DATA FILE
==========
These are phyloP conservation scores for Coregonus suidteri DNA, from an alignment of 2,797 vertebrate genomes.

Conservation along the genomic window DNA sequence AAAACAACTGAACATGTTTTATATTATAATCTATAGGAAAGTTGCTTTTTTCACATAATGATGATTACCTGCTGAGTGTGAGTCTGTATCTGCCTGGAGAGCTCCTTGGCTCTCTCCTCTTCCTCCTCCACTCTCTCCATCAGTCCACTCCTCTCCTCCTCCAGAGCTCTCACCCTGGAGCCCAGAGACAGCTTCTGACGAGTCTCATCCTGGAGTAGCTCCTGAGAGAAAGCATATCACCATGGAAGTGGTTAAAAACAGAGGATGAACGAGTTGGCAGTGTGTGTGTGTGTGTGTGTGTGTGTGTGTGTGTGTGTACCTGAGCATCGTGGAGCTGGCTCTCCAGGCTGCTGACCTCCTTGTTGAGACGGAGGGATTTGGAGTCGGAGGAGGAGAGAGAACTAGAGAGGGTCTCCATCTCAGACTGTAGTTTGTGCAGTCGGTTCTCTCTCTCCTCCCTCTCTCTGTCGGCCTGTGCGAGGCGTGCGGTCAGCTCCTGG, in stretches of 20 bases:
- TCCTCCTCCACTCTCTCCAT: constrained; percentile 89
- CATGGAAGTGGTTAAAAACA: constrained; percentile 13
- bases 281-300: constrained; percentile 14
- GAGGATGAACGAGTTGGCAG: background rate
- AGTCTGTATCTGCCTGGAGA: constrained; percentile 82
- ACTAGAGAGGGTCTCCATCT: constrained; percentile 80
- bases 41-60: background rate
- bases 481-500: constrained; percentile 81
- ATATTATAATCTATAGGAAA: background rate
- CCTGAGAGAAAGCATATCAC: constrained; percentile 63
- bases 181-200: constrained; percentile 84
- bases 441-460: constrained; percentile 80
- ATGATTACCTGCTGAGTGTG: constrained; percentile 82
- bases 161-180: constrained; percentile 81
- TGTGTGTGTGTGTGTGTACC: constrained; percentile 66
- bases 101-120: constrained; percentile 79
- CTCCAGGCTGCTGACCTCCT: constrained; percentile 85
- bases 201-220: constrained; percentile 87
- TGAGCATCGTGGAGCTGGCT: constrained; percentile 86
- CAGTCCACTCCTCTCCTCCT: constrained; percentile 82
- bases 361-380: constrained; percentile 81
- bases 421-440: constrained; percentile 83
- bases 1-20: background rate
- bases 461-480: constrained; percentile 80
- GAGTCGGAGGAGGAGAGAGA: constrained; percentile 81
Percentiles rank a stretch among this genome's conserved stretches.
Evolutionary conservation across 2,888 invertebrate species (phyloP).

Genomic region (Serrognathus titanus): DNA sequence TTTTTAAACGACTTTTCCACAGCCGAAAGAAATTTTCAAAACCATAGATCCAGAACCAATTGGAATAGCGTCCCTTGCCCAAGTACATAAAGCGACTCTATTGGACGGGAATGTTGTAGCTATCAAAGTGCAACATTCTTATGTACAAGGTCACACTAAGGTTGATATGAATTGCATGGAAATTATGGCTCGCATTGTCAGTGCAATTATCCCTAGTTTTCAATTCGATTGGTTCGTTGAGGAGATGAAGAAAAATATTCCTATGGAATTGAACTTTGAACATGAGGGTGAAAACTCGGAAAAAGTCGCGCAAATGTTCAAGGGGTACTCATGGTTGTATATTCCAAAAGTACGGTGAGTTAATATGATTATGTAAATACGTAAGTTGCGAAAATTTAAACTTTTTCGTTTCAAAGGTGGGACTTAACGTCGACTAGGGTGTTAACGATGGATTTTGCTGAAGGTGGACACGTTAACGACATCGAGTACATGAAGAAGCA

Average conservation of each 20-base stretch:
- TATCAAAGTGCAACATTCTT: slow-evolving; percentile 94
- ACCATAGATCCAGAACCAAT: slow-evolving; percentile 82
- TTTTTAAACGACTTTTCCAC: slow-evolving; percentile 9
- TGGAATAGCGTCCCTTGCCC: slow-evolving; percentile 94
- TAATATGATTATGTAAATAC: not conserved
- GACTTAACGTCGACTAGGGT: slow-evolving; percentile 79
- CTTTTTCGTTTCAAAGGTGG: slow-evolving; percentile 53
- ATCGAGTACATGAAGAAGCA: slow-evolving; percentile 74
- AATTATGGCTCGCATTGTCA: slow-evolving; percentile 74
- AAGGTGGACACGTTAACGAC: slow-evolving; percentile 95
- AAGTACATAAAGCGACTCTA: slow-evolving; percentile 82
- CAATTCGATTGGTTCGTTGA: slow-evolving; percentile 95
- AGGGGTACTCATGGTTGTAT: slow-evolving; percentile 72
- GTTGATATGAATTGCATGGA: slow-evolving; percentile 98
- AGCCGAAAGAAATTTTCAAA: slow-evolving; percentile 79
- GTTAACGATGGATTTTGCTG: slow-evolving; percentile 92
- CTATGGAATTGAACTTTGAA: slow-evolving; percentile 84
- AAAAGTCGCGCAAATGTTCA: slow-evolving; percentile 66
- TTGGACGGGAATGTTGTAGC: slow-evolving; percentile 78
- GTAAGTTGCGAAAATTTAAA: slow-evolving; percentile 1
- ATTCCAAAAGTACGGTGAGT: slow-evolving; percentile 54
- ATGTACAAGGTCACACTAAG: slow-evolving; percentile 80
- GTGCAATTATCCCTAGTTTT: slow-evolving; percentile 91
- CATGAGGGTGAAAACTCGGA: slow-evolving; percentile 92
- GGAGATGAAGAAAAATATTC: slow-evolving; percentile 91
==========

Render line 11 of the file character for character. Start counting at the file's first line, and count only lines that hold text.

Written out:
- ATATTATAATCTATAGGAAA: background rate